• Poster

Measurement of Utility Losses in Depression


Mauskopf, J. A., Simon, G. S., Nimsch, C., & Krishnan, A. A. (2006, May). Measurement of Utility Losses in Depression. Presented at ISPOR 11th Annual International Meeting, Philadelphia, PA.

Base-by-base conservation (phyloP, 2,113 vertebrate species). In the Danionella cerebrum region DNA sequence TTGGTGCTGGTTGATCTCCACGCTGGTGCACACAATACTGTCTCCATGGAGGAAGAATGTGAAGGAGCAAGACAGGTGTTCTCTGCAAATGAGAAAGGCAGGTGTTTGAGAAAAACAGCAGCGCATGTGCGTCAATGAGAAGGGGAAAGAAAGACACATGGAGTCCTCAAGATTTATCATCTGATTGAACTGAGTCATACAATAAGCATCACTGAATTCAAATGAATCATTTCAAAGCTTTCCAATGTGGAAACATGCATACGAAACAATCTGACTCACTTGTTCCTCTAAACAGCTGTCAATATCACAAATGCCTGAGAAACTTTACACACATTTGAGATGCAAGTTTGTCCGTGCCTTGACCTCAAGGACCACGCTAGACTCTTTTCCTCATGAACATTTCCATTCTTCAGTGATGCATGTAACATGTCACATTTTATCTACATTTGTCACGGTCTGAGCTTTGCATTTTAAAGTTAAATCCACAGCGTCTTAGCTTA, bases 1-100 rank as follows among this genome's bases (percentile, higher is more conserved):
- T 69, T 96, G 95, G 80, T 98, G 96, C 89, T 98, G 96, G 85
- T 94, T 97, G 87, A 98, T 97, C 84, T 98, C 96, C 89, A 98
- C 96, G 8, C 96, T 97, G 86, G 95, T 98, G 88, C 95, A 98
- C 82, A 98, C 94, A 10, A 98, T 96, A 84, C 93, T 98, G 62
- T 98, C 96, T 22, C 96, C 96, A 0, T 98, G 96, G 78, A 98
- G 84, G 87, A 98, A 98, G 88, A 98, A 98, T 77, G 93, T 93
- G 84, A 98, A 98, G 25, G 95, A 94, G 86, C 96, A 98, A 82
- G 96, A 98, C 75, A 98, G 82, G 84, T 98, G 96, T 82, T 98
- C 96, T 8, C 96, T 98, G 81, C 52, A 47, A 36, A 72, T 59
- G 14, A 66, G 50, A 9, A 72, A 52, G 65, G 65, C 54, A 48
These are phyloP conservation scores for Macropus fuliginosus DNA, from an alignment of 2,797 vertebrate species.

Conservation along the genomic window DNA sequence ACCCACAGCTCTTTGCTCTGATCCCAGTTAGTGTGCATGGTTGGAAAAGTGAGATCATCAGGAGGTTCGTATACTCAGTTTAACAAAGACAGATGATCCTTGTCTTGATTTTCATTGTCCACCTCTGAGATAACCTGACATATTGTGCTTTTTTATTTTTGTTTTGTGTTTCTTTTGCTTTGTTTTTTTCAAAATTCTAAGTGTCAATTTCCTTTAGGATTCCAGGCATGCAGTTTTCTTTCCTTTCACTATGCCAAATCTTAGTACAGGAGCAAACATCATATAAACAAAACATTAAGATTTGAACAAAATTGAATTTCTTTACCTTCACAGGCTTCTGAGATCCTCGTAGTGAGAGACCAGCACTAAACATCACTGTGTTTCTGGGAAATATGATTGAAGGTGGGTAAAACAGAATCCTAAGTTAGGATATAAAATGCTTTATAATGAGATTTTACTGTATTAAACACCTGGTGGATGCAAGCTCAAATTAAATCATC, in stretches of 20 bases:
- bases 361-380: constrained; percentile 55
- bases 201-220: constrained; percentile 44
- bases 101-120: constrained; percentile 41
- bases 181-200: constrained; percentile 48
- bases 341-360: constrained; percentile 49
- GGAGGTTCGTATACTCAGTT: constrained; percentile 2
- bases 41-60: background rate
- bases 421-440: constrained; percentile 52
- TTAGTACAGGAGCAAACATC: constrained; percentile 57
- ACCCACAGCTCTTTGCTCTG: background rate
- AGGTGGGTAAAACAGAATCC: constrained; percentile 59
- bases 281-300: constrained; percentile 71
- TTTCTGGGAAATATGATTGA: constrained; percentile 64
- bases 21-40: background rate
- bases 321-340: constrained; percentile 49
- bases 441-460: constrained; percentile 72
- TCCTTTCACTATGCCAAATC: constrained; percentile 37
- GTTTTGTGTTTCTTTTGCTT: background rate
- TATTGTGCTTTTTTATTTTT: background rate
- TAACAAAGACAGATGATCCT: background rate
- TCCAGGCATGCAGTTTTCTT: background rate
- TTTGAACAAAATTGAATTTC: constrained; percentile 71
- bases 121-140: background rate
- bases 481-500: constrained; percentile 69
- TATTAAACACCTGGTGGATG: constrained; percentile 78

The objective of this research was to identify utility weights for use in cost-utility analyses of antidepressants.Systematic search of MEDLINE using search terms for depression and utility/preference weights. Utility weights by depression severity and changes in utility by response to treatment were abstracted. Methods used to derive utilities were cross-tabulated with the values obtained.Six published studies were reviewed. Three studies obtained utility weights using the standard gamble (SG) method, one study used the SG and time trade-off (TTO) methods, one study used the EQ5D TTO weights, and one study used the quality of well being (QWB) scale weights. One of the SG studies compared utility for those with and without depression using a 10-year time horizon (0.942 (standard deviation (SD) 0.159) versus 0.963 (SD 0.144)). The other three SG studies compared utility for different depression severity levels and, depending on the whether the SG lottery was presented for temporary or lifetime health states, estimated utilities for severe depression were between 0.09 (SD 0.02) and 0.813 (SD 0.209) and for mild depression were between 0.59 (SD 0.02) and 0.871 (SD 0.184). Three of the six reviewed studies compared the gain in utility for those who responded to treatment to those who did not. The gain in utility for responders compared to non-responders in these studies was: 0.053 at 1 year using the SG lifetime method; 0.180 at 4 months using the QWB weights; and 0.220 at 2 months using the EQ5D TTO weights.Published estimates of utility weights for people with depression and of the gains in utility in people recovering from depression vary considerably depending on the method of assessment. We recommend that utility gains for antidepressant treatments be estimated using SG for temporary health states along with sensitivity analyses using alternative methods of utility assessment.